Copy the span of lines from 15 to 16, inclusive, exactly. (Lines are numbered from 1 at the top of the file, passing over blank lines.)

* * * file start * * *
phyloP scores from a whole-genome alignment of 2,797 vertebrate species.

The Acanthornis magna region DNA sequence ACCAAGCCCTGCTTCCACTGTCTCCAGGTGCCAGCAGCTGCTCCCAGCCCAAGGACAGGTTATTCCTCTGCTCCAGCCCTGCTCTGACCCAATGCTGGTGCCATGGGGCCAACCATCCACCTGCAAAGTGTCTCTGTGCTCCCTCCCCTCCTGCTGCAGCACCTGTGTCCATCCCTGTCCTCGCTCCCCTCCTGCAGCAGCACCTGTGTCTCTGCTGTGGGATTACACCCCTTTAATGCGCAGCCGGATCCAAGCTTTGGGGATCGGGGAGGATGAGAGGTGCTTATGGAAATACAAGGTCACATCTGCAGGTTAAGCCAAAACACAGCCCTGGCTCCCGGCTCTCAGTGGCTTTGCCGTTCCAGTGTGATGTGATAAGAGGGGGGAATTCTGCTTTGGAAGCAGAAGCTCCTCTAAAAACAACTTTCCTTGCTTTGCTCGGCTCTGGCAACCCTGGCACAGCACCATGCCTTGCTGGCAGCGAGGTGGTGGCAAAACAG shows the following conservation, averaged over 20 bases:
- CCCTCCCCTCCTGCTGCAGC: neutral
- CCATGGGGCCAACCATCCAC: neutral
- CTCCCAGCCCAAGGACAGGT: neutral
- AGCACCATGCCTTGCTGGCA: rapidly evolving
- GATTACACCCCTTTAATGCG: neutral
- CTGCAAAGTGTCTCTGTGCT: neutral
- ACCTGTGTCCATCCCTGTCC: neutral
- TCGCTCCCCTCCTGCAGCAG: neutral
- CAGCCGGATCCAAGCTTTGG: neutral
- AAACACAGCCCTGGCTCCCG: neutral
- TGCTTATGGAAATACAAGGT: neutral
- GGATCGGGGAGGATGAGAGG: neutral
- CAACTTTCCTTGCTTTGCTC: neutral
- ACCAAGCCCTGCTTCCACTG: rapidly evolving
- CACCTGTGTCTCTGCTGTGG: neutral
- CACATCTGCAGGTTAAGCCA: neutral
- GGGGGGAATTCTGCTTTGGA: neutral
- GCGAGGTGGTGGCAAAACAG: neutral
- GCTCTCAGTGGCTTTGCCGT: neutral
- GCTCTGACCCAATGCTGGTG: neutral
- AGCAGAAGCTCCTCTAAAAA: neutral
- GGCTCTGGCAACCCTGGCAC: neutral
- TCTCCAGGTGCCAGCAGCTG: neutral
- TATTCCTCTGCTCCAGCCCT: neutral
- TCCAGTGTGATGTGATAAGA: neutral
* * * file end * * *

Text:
- CAACTTTCCTTGCTTTGCTC: neutral
- ACCAAGCCCTGCTTCCACTG: rapidly evolving